E. J. Ashcraft, branch president when the Cowarts and the Cannons were baptized, says that their joining the Church saved the branch. But Brother Cowart, now a patriarch in the Friendswood Texas Stake, comments that earlier members, like the Ashcraft, Lowe, Shivers, and Wainner families, performed invaluable, self-sacrificing service by keeping the Bay City Branch going for decades before its sudden growth in the mid-1960s. “What’s happened in Bay City has been the result of a lot of faithful members—not one or two individuals. It’s been a group effort,” he comments.
“We did unconsciously what the Brethren have always asked us to do,” Brother Cannon recalls. “We fellowshipped our friends into the Church.” Jake Berge and the stake missionaries from Houston “were very supportive. They’d come down and we’d just wear them out.” Brother Cowart, he said, put his heart into missionary work.
Joining the Church brought enduring changes for the Cowarts and the Cannons. The two doctors learned to center their lives on their families because of what they learned about the purpose of life and the plan of salvation.
Brother Cannon recalls that early in his marriage he devoted most of his time to his medical practice rather than to his family. “That changed right away. I became a lot more attentive to my wife and children.” But the big crisis, he says, was in time management. Fitting Church service into the crowded life of a doctor was a test of faith. But Bay City members testify that he met the challenge well, earning their love and respect.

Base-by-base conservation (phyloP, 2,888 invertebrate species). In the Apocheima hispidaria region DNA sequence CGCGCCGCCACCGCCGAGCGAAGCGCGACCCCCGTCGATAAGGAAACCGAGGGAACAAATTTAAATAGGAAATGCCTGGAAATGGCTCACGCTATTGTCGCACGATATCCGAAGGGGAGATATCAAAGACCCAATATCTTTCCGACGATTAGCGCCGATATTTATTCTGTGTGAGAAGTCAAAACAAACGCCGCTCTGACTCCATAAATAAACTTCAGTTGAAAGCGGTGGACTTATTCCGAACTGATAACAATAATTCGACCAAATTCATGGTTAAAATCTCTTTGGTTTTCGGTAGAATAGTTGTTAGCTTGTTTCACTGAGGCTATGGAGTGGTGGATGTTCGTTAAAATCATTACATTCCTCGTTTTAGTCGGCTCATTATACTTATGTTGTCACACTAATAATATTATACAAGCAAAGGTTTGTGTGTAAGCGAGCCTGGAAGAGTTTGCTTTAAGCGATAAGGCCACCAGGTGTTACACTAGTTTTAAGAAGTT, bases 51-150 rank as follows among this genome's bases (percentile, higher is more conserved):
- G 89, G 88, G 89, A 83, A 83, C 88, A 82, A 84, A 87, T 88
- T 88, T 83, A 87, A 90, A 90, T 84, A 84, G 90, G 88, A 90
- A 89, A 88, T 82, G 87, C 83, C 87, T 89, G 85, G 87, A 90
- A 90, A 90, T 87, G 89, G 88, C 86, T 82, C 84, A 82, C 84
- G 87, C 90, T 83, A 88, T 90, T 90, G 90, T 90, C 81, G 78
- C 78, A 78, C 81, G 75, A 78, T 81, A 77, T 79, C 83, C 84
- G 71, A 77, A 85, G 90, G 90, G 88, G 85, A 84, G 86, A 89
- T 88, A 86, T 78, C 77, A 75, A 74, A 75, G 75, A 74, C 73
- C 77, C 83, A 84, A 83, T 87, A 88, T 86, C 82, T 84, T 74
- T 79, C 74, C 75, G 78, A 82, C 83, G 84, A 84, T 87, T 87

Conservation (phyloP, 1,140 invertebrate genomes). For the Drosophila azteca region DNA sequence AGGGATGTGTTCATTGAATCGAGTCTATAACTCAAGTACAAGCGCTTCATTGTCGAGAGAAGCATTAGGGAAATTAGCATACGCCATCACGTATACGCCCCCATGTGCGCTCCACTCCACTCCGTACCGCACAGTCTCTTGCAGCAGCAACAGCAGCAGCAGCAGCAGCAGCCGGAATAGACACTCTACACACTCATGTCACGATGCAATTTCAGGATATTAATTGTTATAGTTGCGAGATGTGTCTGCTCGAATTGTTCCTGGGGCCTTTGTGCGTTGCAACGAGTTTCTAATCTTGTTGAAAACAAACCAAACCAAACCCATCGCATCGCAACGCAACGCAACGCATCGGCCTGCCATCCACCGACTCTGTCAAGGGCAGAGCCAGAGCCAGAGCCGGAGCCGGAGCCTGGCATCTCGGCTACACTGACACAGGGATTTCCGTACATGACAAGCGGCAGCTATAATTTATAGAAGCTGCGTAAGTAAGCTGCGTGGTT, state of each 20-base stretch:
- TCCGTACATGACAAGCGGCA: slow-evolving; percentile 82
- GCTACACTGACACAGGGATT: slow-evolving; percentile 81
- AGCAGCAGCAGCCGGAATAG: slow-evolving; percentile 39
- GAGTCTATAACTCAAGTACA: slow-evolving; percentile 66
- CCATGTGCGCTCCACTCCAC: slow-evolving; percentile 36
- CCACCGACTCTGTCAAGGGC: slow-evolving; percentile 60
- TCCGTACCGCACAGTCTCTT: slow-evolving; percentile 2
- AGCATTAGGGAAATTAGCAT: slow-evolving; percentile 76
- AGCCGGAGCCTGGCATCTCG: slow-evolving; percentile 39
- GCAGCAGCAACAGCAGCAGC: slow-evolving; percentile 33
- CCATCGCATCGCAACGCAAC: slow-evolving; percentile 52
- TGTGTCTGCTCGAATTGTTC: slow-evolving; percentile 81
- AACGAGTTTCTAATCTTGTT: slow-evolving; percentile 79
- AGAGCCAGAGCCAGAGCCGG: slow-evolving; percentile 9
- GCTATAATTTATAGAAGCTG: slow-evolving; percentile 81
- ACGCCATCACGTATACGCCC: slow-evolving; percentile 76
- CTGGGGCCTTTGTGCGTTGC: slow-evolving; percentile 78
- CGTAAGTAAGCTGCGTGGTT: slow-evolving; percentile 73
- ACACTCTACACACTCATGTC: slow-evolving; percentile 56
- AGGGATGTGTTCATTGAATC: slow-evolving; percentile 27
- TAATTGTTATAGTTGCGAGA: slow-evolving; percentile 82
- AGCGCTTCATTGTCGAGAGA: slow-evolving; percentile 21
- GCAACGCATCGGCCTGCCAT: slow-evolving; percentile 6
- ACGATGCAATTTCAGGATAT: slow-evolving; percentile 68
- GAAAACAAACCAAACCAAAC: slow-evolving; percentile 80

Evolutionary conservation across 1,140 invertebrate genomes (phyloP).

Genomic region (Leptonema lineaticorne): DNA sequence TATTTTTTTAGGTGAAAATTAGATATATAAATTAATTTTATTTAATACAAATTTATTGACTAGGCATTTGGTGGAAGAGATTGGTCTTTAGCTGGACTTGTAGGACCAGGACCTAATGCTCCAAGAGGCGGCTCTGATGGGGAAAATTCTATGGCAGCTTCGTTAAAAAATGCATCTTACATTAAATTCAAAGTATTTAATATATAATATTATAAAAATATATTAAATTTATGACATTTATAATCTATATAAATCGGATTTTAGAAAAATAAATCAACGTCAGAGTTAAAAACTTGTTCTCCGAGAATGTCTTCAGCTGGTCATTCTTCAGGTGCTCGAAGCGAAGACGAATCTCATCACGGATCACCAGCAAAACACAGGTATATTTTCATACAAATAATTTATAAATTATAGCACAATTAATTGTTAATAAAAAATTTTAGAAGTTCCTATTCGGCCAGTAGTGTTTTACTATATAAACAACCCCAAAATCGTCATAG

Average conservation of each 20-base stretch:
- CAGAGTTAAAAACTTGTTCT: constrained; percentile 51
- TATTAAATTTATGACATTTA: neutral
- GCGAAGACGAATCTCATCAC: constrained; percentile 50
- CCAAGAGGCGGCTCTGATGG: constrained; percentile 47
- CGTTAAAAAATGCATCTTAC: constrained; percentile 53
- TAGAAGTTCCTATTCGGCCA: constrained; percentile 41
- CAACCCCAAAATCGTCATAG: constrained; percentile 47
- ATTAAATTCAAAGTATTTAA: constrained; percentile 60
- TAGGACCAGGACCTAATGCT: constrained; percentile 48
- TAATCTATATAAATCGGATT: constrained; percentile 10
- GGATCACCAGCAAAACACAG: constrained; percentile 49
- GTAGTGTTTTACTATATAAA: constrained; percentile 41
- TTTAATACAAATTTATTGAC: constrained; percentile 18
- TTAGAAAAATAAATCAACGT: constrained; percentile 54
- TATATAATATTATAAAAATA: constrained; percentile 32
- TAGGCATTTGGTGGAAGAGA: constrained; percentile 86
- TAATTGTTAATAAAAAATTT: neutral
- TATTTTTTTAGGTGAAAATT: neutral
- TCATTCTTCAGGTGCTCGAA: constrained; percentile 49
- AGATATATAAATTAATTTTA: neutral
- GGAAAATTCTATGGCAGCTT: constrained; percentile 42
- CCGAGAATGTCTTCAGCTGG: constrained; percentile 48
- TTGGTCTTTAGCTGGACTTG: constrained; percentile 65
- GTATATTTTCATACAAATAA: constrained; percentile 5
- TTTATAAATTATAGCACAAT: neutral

After Doctors Cannon and Cowart and their families were baptized, some members of the community showed their displeasure in various ways. A few patients chose other doctors. Others wrote anonymous critical letters. The families also endured painful snubs by old friends. But some of these efforts backfired by creating interest in the Church and aiding missionary efforts. Critics quickly learned it was best not to challenge Dr. Cowart’s knowledge of the scriptures. If a patient tried to persuade Dr. Cowart that he had been led astray, Dr. Cowart would open a Bible that he kept in his office and invite the critic to “show me.”
Today, the Cowarts are respected citizens of their community and beloved teachers and leaders in the Bay City Ward. The Cannons moved to Houston in the 1970s, where they have been enthusiastic Church leaders and missionaries.
Devotion to duty is something that the Cannons and Cowarts have learned. As Brother Cowart tells his high priests group: “The restored gospel gives us two great gifts—a true testimony of the divinity of the Lord Jesus Christ, and the tools to put that testimony to work.” He also tells them that Latter-day Saints are traveling the seas of eternity. It is clear that the Cowarts and the Cannons are enjoying immensely the voyage they embarked upon twenty-three years ago.